asleep at the switch" – indeed, that the cables are so supportive of US
      policies that it is almost as if Obama is leaking them himself (or so
      Jacob Heilbrunn writes in The National Interest.)

      "America should give Assange a medal," says a headline in the Financial
      Times, where Gideon Rachman writes: "America's foreign policy comes
      across as principled, intelligent and pragmatic … the public position
      taken by the US on any given issue is usually the private position as well."

      In this view, WikiLeaks undermines "conspiracy theorists" who question
      the noble motives Washington proclaims.

      Godec's cable supports these judgments – at least if we look no further.
      If we do,, as foreign policy analyst Stephen Zunes reports in Foreign
      Policy in Focus, we find that, with Godec's information in hand,
      Washington provided $12m in military aid to Tunisia. As it happens,
      Tunisia was one of only five foreign beneficiaries: Israel (routinely);
      the two Middle East dictatorships Egypt and Jordan; and Colombia, which
      has long had the worst human-rights record and the most US military aid
      in the hemisphere.

      Heilbrunn's exhibit A is Arab support for US policies targeting Iran,
      revealed by leaked cables. Rachman too seizes on this example, as did
      the media generally, hailing these encouraging revelations. The
      reactions illustrate how profound is the contempt for democracy in the
      educated culture.

      Unmentioned is what the population thinks – easily discovered. According
      to polls released by the Brookings Institution in August, some Arabs
      agree with Washington and western commentators that Iran is a threat:
      10%. In contrast, they regard the US and Israel as the major threats
      (77%; 88%).

      Arab opinion is so hostile to Washington's policies that a majority
      (57%) think regional security would be enhanced if Iran had nuclear
      weapons. Still, "there is nothing wrong, everything is under control"
      (as Muasher describes the prevailing fantasy). The dictators support us.
      Their subjects can be ignored – unless they break their chains, and then
      policy must be adjusted.

      Other leaks also appear to lend support to the enthusiastic judgments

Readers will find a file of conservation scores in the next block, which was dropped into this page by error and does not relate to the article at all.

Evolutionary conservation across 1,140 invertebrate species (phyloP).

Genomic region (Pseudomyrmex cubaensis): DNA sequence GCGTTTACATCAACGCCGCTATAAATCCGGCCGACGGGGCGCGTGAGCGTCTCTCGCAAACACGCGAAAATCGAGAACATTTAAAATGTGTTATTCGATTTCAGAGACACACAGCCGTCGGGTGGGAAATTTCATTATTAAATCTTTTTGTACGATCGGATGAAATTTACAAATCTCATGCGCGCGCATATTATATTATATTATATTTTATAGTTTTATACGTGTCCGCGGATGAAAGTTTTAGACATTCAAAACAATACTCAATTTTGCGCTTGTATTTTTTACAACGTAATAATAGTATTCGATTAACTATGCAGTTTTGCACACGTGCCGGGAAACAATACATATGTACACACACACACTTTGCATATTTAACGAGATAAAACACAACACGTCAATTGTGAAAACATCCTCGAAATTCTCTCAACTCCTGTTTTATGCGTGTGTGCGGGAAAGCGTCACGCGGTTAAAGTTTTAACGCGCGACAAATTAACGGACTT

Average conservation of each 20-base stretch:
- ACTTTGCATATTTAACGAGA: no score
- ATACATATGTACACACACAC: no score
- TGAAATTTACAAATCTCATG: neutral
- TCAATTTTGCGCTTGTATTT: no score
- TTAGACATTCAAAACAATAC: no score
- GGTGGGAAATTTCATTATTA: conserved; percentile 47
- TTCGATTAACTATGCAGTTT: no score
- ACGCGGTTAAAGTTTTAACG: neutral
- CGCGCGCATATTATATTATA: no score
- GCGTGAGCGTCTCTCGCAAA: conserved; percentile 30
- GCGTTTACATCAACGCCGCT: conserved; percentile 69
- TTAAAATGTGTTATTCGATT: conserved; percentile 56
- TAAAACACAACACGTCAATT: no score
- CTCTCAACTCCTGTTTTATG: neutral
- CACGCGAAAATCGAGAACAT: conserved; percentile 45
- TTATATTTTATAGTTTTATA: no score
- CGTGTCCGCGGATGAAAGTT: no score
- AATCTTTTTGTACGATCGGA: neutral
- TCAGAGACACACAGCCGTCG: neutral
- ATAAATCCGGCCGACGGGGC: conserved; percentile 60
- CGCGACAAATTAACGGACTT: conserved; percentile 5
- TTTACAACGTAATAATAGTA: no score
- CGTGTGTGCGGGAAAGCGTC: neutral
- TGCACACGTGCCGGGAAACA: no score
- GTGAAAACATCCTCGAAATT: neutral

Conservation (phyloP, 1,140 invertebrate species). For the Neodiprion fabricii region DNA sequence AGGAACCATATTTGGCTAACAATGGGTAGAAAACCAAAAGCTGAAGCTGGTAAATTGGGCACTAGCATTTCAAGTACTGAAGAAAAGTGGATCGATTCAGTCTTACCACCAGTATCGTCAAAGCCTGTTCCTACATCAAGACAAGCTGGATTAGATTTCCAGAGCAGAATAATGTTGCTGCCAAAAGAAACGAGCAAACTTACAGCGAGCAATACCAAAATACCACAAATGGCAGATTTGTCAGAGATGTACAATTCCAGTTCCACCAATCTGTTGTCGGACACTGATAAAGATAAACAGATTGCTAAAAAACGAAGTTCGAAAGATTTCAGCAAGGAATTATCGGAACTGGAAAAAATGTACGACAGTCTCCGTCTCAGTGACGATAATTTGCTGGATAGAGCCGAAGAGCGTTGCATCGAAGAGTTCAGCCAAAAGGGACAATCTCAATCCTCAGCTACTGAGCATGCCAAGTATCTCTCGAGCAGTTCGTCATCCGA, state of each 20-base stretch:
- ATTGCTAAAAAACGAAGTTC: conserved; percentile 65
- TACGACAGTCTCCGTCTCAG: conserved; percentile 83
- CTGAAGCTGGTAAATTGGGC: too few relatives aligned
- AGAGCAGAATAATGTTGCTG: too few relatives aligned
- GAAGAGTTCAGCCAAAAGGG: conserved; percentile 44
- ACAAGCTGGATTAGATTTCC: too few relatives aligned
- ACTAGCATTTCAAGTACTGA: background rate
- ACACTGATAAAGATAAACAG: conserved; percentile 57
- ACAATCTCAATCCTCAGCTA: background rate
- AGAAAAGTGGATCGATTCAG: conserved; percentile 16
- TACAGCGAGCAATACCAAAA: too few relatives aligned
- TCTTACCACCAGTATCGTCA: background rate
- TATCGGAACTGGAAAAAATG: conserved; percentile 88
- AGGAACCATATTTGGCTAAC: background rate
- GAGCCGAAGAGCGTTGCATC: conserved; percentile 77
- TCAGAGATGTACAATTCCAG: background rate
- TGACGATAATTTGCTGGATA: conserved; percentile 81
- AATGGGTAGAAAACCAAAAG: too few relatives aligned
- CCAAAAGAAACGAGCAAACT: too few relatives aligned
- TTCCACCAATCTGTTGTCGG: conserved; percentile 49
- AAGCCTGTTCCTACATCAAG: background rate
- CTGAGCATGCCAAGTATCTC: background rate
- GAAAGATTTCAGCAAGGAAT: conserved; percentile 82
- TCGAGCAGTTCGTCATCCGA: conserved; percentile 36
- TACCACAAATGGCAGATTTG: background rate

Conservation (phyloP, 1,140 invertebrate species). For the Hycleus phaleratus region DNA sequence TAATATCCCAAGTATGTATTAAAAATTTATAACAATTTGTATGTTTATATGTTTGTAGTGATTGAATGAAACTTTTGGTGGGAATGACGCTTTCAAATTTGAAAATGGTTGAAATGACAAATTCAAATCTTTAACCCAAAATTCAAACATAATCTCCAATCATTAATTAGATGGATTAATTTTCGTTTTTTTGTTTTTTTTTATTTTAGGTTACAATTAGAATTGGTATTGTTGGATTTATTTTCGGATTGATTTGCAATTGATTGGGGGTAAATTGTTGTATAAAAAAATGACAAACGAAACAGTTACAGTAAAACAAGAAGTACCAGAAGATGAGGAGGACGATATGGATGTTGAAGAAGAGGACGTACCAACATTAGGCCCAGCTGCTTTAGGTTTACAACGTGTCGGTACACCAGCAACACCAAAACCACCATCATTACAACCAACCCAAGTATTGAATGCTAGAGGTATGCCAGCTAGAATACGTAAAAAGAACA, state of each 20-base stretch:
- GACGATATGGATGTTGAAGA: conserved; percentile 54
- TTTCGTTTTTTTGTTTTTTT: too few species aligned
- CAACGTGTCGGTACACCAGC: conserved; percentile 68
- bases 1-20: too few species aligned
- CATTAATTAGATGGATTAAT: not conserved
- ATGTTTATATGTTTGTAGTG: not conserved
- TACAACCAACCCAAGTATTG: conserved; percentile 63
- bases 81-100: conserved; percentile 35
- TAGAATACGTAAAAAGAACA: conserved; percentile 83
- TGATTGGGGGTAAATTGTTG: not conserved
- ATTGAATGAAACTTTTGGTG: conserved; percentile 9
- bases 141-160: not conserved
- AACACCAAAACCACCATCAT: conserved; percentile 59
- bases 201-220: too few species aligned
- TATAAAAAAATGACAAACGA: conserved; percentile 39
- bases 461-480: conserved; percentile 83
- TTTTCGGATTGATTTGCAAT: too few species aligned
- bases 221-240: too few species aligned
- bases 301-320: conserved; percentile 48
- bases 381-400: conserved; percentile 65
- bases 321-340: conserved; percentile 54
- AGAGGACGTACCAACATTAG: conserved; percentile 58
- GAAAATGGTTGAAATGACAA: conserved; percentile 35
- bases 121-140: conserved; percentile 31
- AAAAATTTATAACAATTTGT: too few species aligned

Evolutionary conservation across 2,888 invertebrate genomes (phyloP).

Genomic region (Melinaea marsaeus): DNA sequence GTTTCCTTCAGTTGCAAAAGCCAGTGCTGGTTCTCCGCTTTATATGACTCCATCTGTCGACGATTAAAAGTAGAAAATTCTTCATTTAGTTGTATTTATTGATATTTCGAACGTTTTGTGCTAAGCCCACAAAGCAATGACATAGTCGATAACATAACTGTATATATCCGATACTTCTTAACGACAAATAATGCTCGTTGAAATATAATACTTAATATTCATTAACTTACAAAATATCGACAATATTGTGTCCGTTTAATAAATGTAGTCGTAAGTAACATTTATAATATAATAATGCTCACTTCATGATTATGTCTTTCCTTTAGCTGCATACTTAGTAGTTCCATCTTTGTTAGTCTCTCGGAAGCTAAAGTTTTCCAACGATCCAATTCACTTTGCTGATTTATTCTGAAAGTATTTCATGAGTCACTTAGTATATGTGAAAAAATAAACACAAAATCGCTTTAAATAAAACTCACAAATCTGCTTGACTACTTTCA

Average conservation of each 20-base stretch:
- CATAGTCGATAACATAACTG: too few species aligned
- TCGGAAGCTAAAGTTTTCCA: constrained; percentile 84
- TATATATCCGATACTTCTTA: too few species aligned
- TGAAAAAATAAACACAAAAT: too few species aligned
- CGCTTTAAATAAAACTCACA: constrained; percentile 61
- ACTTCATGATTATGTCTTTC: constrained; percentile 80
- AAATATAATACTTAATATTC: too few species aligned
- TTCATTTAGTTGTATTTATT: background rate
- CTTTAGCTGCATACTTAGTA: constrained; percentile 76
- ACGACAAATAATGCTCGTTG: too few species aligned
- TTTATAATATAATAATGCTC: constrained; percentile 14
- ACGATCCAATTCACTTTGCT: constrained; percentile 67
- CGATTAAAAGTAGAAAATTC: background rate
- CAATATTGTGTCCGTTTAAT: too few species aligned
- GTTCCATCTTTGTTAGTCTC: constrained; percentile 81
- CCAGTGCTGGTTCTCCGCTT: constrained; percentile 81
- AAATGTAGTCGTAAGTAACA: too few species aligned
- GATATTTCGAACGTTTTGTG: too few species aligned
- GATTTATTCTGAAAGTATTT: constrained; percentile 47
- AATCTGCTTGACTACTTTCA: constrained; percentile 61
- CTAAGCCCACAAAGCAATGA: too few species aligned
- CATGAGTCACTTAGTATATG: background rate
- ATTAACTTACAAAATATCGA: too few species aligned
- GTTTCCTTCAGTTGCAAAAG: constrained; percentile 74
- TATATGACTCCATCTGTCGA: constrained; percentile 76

about Washington's nobility. In July 2009, Hugo Llorens, U.S. ambassador
      to Honduras, informed Washington of an embassy investigation of "legal
      and constitutional issues surrounding the 28 June forced removal of
      President Manuel 'Mel' Zelaya."

      The embassy concluded that "there is no doubt that the military, supreme
      court and national congress conspired on 28 June in what constituted an
      illegal and unconstitutional coup against the executive branch". Very
      admirable, except that President Obama proceeded to break with almost
      all of Latin America and Europe by supporting the coup regime and
      dismissing subsequent atrocities.

      Perhaps the most remarkable WikiLeaks revelations have to do with
      Pakistan, reviewed by foreign policy analyst Fred Branfman in Truthdig.

      The cables reveal that the US embassy is well aware that Washington's
      war in Afghanistan and Pakistan not only intensifies rampant
      anti-Americanism but also "risks destabilising the Pakistani state" and
      even raises a threat of the ultimate nightmare: that nuclear weapons
      might fall into the hands of Islamic terrorists.

      Again, the revelations "should create a comforting feeling … that
      officials are not asleep at the switch" (Heilbrunn's words) – while
      Washington marches stalwartly toward disaster.

      --
      Dan Clore

      New book: _Weird Words: A Lovecraftian Lexicon_:
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      http://www.amazon.com/gp/product/B0035LTS0O
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      News & Views for Anarchists & Activists:
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      Skipper: Professor, will you tell these people who is
      in charge on this island?
      Professor: Why, no one.
      Skipper: No one?
      Thurston Howell III: No one? Good heavens, this is anarchy!
      -- _Gilligan's Island_, episode #6, "President Gilligan"